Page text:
Editorial

Dr. Paul Bunnell knocks lightly on a hospital room door and enters slowly to visit with a patient during his morning rounds. Though this is a daily routine for him, his care is sincere and personalized. His voice is soft and calm, his questions genuine. He gently taps the knee of his patient, then walks out of the room and into the next.

Down the street, Dr. Jeannine Griffin is visiting with a 12-month-old girl and her mother during a check-up. The little girl flashes an almost toothless smile as Dr. Griffin places the cold stethoscope on her heart.

Bunnell, the hospitalist at Memorial Medical Center in Port Lavaca, and his wife, Griffin, a pediatrician in the area, have felt compelled to help those struggling to afford health care. They both view access to health care as a fundamental human right, not a privilege. But helping those who are underinsured, or uninsured altogether, is a difficult challenge in a state that has the highest rate of people who don’t have health insurance.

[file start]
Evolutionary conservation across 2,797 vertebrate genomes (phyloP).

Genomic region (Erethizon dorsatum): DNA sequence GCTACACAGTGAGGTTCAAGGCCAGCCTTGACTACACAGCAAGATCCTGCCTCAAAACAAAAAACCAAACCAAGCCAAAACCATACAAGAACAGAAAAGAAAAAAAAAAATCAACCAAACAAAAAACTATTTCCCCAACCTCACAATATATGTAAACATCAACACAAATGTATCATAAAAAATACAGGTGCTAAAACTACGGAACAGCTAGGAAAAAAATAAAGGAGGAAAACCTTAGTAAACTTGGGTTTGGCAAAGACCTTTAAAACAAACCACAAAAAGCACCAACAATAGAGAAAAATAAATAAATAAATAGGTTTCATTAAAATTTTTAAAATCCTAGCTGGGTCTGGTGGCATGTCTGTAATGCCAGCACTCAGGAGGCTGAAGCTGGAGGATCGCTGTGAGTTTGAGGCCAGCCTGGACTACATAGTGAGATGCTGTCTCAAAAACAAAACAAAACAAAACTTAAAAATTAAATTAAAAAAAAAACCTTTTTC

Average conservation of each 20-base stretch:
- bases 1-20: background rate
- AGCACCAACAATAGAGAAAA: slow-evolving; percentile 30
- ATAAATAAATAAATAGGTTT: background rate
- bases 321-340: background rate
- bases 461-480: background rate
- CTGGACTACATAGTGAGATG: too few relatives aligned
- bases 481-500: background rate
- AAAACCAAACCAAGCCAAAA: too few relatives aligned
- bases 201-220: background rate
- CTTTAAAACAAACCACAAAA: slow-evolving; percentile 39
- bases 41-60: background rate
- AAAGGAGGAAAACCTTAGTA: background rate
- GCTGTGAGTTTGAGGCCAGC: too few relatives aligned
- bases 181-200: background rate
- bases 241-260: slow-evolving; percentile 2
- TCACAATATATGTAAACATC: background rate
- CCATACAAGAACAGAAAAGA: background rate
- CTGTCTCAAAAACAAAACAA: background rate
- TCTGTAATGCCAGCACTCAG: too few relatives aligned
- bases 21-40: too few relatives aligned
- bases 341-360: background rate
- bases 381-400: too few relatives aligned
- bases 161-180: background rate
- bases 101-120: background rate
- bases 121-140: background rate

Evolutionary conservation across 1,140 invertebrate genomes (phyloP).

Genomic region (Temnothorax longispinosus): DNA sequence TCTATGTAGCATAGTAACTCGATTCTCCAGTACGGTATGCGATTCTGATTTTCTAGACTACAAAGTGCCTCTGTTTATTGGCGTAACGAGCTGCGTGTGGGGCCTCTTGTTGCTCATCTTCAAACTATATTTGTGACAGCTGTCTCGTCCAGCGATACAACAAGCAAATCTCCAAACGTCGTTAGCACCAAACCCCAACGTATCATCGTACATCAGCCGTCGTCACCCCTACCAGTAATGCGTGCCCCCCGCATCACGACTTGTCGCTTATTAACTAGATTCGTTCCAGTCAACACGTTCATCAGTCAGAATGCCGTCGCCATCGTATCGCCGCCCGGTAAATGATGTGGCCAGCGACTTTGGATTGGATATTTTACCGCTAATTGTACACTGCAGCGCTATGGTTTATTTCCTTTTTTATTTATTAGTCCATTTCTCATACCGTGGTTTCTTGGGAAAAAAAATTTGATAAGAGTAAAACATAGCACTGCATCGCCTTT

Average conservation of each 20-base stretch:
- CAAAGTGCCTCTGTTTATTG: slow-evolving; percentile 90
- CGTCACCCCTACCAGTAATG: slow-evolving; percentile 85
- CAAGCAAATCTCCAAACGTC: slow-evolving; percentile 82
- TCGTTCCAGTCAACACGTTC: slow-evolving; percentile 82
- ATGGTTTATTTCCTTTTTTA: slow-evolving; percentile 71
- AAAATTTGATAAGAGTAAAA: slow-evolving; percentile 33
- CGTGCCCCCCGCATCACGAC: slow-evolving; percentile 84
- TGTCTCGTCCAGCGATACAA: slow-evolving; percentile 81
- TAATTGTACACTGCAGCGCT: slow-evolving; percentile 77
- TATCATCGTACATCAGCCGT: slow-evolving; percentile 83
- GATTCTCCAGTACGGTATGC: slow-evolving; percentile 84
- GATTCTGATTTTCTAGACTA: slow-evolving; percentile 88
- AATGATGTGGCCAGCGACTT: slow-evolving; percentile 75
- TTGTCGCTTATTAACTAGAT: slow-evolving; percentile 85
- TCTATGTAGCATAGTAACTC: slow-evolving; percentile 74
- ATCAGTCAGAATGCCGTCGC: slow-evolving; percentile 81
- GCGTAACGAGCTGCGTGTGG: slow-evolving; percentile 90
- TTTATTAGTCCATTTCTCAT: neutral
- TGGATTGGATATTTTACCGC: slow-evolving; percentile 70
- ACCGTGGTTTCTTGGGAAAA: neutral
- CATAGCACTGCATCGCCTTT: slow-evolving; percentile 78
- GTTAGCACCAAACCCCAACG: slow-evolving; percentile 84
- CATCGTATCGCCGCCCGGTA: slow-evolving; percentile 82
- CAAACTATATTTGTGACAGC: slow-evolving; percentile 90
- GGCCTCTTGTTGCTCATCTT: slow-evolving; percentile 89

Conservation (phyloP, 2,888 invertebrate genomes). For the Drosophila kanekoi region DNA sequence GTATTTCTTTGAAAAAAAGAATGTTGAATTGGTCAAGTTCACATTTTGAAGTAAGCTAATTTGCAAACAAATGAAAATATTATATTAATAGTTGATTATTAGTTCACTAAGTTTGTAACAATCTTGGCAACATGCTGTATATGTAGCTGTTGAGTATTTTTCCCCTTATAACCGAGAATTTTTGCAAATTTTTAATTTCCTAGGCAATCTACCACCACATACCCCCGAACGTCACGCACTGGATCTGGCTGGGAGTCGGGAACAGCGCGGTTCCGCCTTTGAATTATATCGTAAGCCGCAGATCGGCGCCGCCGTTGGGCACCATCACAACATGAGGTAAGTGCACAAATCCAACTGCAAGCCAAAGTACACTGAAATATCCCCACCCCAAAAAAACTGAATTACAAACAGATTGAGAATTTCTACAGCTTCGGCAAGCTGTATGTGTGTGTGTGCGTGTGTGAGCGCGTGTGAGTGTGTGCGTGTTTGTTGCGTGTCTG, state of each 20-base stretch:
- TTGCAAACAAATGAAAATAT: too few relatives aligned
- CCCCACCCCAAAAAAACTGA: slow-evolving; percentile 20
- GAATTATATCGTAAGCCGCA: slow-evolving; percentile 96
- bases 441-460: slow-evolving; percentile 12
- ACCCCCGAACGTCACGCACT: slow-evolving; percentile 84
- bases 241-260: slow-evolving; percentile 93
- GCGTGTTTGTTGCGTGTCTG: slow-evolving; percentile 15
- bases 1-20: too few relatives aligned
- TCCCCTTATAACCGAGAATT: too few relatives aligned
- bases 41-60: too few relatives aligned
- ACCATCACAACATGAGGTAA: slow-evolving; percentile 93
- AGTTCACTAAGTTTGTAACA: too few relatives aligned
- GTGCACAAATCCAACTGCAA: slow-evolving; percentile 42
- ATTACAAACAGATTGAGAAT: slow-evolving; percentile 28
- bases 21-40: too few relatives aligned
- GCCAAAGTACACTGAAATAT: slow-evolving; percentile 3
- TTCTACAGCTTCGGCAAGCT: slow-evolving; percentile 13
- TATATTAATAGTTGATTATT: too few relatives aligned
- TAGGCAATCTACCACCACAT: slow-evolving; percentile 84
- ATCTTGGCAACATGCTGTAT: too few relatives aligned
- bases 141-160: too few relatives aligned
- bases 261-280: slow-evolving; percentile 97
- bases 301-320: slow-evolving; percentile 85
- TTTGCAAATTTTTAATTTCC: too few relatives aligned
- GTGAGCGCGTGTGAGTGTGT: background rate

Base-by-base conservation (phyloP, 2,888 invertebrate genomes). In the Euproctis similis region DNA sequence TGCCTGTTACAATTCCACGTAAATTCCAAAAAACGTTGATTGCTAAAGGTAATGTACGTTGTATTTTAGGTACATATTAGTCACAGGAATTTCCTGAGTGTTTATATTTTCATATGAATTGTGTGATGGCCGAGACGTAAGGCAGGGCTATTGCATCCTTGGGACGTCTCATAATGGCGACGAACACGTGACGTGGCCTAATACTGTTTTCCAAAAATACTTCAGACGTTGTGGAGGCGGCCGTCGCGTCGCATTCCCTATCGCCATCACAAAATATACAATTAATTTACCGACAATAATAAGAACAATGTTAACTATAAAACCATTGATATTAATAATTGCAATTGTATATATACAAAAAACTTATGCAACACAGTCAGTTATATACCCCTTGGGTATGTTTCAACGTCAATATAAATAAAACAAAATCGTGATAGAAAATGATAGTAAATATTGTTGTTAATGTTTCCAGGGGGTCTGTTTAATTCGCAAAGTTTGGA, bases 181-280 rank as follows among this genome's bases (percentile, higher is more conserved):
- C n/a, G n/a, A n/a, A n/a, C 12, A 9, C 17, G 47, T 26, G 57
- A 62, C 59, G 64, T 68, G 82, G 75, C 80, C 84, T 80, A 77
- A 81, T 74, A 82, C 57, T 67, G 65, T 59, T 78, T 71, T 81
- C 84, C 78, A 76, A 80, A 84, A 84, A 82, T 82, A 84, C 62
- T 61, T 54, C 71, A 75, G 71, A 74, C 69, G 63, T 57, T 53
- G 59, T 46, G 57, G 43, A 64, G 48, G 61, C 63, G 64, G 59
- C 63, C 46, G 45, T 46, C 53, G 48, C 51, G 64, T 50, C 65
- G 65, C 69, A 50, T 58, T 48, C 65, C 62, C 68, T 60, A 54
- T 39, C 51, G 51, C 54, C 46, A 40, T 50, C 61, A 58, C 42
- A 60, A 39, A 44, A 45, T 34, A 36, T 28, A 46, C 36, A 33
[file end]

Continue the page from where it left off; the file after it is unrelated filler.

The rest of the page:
There are significant disparities between the health of rural Americans versus those living in urban areas. According to the Center for Disease Control and Prevention, rural Americans tend to be older and sicker and have a greater risk of death from the five leading causes: heart disease, cancer, unintentional injury, chronic lower respiratory disease and stroke.

What are some of the main factors contributing to these disparities? This is one of the many questions we will be probing with our “Rural Rx” series during the next year.

We will be covering topics ranging from uninsured patients, petrochemical plants and their long-term impacts on health, the primary care physician shortage, the rising cost of healthcare, mental health resources and more.

If you are suffering from a medical condition and seeking answers, you are likely not alone. Rural residents tend to feel more isolated from support for their health-care conditions. When Michael Flores, of Palacios, was diagnosed with an aortic dissection after being admitted to the Memorial Medical Center in Port Lavaca, he needed to be transferred for a more complicated emergency surgery. A story like his is all-too-common in rural areas and without the devotion of Bunnell, he might have died.

“Everybody deserves access to care,” Griffin said. “Everybody gets sick, and everybody deserves health care.

This opinion reflects the views of the Victoria Advocate’s editorial board.

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